In all three scale methods, the correlations between the two criteria and the final score were very high (Table 12). There were also very high correlations between Accuracy and Expression in the two sets of scales for the present study. Although we believed the two scores should be related to a certain degree, the fact that the two scores can almost replace each other was worrying. It seemed that the scales failed to distinguish the two different constructs.
According to some raters, the two scores were highly correlated because too many sentences conveyed no meaning at all and it was difficult for them to judge whether it failed in expression or accuracy. If more native speakers of English and qualified translators were to attend the public exam, the correlation between the two scores might be lower.
To provide a more reliable evaluation tool for Taiwan’s first public translation exam, we made several changes over Liu’s scales:
We made one rater score both criteria instead of two raters;
We changed the ratio of the two scales from 5/5 to 6/4, with emphasis on Accuracy.
And to prove the scales as a valid instrument for assessing translations in the exam, we compared the scales with the error-analysis method.
In both English-Chinese and Chinese-English groups, the inter-rater correlations of 6/4 scales were the highest. Our first hypothesis was verified. If we change the procedure and make the same raters score both Accuracy and Expression, the reliability among raters will be improved. 6/4 scales proved to be a reliable tool for evaluating translation exams.
For validity, our hypothesis was also verified. In the English-Chinese group, all three methods used in the present study showed high correlations, proving all three methods to be valid. In contrast, the correlations between Liu’s scales and other methods were only moderate.
However, the results from the Chinese-English group told a different story – all four methods showed high correlations. Although 6/4 scales still proved a valid tool, it seemed the result was almost the same whether Accuracy and Expression were evaluated separately by two raters or together by one rater. Since all the examinees were Chinese-speaking, it is possible that this result was affected by the fact that these examinees were translating into their second language. Admittedly, 6/4 scales may not be an ideal measurement for teaching translation into L2. The reason for this is that the dominant factor for translation into L2 is actually writing competence in L2 rather than L1 comprehension. Thus, the use of only four grades in the Expression category may not be enough to distinguish good learners from bad ones. However, for a large-scale test, 6/4 scales still proved to be an effective and consistent evaluation tool.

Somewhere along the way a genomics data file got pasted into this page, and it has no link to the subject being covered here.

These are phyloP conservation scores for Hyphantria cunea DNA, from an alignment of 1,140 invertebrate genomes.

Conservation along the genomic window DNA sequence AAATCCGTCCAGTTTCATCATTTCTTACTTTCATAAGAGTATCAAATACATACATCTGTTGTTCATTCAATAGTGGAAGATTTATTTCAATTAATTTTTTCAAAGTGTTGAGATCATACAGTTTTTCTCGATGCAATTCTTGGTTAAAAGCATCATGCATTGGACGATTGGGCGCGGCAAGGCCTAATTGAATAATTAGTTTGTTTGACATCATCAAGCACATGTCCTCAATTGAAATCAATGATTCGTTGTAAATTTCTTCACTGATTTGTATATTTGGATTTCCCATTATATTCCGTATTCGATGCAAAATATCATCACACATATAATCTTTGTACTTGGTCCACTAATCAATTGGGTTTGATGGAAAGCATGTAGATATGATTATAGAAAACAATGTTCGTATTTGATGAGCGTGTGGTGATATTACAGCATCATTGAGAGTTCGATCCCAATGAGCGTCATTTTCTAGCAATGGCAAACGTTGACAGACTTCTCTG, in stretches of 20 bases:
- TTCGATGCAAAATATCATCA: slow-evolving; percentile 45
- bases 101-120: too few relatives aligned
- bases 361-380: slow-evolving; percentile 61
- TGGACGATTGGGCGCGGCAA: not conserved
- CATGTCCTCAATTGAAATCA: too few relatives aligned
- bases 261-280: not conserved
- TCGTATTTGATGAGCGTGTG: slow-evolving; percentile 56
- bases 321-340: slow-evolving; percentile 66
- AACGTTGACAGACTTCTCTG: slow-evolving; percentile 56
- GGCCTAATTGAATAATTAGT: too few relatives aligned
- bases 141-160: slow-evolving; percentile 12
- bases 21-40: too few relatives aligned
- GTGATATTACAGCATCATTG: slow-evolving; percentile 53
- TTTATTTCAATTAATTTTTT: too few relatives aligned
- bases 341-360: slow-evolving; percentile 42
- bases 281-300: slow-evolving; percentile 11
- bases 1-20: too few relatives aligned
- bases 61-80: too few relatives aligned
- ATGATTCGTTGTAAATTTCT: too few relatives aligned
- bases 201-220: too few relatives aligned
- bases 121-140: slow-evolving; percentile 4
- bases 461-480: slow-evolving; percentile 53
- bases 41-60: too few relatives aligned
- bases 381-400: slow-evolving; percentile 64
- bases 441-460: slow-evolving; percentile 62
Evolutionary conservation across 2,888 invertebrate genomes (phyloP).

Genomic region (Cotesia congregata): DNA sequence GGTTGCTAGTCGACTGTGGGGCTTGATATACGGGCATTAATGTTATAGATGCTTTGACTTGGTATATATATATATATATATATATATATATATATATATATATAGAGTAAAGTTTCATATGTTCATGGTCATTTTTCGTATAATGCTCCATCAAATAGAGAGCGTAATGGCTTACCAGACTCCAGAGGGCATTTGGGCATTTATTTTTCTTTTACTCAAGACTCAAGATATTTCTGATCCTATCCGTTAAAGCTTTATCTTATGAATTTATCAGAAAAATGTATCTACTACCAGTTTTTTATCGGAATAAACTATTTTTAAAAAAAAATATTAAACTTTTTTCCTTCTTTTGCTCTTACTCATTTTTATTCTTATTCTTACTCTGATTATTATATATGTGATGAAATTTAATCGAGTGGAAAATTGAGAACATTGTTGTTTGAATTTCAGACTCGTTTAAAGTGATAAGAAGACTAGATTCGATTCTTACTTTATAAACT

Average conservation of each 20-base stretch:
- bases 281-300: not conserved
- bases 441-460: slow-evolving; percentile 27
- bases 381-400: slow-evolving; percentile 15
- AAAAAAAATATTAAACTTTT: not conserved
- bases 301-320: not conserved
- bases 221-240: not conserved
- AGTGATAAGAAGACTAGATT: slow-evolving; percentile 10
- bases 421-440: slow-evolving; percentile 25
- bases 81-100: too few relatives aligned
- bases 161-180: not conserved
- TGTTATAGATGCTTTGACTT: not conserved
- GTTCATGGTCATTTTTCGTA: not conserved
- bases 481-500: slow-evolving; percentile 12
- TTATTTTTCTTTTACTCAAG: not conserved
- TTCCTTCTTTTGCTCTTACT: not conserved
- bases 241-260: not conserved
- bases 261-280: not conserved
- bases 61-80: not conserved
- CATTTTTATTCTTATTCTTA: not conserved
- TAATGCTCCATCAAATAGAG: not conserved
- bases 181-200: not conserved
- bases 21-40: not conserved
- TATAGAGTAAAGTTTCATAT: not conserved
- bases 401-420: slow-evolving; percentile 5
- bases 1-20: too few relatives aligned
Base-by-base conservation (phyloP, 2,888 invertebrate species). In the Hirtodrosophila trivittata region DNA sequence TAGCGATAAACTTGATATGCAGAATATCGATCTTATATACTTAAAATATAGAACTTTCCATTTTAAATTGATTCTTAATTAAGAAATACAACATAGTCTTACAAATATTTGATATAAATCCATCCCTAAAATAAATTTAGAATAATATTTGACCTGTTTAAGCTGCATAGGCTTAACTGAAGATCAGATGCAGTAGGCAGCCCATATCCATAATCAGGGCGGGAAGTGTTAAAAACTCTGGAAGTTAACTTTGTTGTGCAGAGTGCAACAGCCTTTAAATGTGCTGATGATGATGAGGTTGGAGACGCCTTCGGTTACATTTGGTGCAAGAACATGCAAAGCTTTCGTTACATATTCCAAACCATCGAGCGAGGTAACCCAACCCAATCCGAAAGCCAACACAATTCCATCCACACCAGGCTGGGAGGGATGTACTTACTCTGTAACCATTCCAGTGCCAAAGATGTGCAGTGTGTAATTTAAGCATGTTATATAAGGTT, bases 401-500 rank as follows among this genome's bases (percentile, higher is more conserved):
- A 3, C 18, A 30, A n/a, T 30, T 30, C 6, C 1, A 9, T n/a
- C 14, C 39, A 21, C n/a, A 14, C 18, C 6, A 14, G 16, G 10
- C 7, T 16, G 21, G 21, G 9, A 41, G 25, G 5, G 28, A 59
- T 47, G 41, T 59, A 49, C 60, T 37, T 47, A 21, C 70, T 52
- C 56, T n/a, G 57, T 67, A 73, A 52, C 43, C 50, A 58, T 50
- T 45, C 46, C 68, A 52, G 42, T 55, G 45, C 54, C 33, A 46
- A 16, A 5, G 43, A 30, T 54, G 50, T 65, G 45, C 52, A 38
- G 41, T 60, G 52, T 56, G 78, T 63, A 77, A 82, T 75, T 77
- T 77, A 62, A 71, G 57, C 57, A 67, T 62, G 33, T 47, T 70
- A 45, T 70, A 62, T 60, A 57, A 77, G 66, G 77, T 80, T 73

The high correlation between Accuracy and Expression in the Chinese-English group remained alarming however. Whether it reflected the nature of translation (the two competences were highly related) or a design glitch (the raters failed to consider two criteria separately) would demand further research.
Williams (2004) has reviewed various existing quantitative systems. Secară (2005) also conducted a quite comprehensive survey of the error-annotation schemes.
In the translation exam of Taiwan in December 2007, more than 750 examinees took the exam and 2. graders were engaged to score more than 2000 papers (each examinee had 1 to 4 papers and each paper was scored by 2 graders). The grading process lasted over 2 weeks.
Taiwan’s first public translation exam was held by the Ministry of Education. The preparation work started four years before that and several research projects were conducted. Both Liu’s research and the present research were funded by the National Institute of Compilation and Translation. After 2006, Liu’s research focused on interpretation testing rather than translation testing.
Carroll’s scales of Intelligibility and Informativeness both ranged from 1 to 9, while both of Liu’s scales ranged only from 1 to 5. According to Carroll’s scales, 9 points in Intelligibility meant “perfectly clear and intelligible,” but 9 points in Informativeness meant “the translation conveys completely different meaning from the original.” To avoid confusion, Liu reversed the scale of Informativeness. In Liu’s scales, 5 points in Readability meant “the translation is perfectly clear and readable” and 5 points in Fidelity meant “the translation conveys all the meaning of the original.”
In Rothe-Neves (2002), the participant reviewers had a similar response. In the study, he asked 5 professional translators to evaluate 12 Portuguese translations of the same English text without giving them the original text. He wanted to prove that the quality of a translation could be judged without the source text, but some reviewers complained that “errors were not systematic approached” (Rothe-Neves 2002: 126).
Several students took the exams in both directions.
There were two English texts and three Chinese texts in Liu’s study. We only selected one English text and one Chinese text.
Each of the four scores was the average score of all raters using that method.
Of course, this principle is not applied to beginners of language learning.
According to the tentative statistics, in the official test of 2007, the correlations between Accuracy and Expression of Chinese-English papers did fall between 0.7 and 0.8.